Well. The news has finally sunk that another record shop has called time, only this time it’s one of the longest serving and culturally ingrained bastions of music. Granted, it’s not one us staff or readers here probably frequent that often, given that our taste is somewhat more wilfully obscure than what they offer but it is certainly one we have been in at some point though, and love it or hate it…their sale often throws up some surprising bargains.

They had it coming obviously. The writing had been on the wall from the moment they dismissed the internet as a passing fad and refused the chance to work with Apple at the dawn of the iPod. Stubbornly sticking to a business model which became instantly obsolete with the advent of MP3s they still manage to account for 40% of physical music sales. Think about that for a minute…40%...that’s nearly half the Adele albums sold last year…that is a LOT.

Embattled against a growing online presence where Amazon rule roost (and don’t pay tax – Ed.), HMV failed to deliver on what could have been their saving grace by joining in the digital revolution. Being pretty much the only place apart from supermarkets where you could buy CDs on the high street, they could have expanded on their brand through innovative digital sales. What did they do? They offered HMV points…possibly the most useless gimmick ever.

Anyway, that’s all past and has been well documented in recent days, we need to look to the future. What happens now for those of us who still buy physical products? You could argue that your local independent record store will see an increase in traffic (however when Tower Records in the US collapsed independents saw almost no uplift) but somehow I can’t see the general demographic of youngsters flocking to these shops. That 40% of sales has got to go somewhere and while a portion of it will go to the supermarkets to get their Michael Bublé, it looks like Amazon has won the war.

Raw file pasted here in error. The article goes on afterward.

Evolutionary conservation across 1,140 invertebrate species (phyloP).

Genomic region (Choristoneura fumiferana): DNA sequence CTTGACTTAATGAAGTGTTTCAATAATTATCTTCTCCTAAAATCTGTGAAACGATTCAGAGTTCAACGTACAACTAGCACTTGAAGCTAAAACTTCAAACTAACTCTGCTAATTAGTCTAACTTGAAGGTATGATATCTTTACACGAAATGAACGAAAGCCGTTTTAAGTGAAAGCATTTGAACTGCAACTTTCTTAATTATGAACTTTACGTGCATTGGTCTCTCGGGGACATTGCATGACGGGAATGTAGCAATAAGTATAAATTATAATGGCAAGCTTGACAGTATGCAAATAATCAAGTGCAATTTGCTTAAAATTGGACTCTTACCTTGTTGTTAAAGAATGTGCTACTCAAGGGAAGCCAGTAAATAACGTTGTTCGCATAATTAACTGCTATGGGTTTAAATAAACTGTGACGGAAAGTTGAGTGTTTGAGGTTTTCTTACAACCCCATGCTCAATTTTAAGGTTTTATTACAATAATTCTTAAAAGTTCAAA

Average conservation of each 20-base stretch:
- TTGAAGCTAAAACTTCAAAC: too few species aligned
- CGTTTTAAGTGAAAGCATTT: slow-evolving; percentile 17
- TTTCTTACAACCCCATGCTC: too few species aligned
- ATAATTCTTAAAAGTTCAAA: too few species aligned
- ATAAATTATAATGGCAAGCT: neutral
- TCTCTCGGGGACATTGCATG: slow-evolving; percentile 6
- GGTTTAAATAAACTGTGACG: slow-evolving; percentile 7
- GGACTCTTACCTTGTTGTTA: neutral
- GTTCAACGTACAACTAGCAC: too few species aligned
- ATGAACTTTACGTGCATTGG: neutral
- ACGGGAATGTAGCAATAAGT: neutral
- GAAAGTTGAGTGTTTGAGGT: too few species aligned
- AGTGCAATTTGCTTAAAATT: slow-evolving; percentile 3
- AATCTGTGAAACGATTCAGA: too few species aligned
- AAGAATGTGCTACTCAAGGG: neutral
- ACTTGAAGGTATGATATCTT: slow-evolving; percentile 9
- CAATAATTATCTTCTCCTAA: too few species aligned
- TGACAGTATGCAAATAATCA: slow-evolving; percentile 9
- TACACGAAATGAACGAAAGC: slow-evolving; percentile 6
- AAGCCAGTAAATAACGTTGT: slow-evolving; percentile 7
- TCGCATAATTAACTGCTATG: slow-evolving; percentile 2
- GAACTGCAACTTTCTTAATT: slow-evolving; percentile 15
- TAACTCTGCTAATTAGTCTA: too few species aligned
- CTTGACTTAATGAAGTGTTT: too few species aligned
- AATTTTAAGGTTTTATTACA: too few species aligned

Amongst all this doom and gloom, a little grain of light at the end of tunnel has come to my attention. Whilst talking to my local independent retailer, he mentioned that his shop has seen a steady influx of youngsters venturing in to buy vinyl…this ‘new’ trendy format. What was it they were buying? You may think it was the new Jack White album but the majority of sales were by artists such as The Beatles and The Stones. It seems a generational impact is being seen where our kids are raiding our record collections, wanting to build collections of their own and going to independents to do it.

What I hope we will see is the development of such places to the point where they become synonymous with the local area again. Much as we have returned to a desire to buy local produce, record stores will become more regional and focus on the music the surrounding area likes. This may sound odd but in conversation with another record shop owner, he told me that the death knell in the first place was record companies telling stores what to sell. The upshot was piles of unsold Luther Vandross albums in the grimy, industrial towns of North Wales…see what I’m getting at?

I’m going to leave this argument /discussion now as I want you to carry on the conversation…if you have read this and have something to add, then feel free to start typing. My point of view is built on what I know from my area (North Wales), what is it like for you? Do you have a record shop left? Will you go digital? How do you see the future?

If you're keen to support your local independent, you can find your local one here.

 

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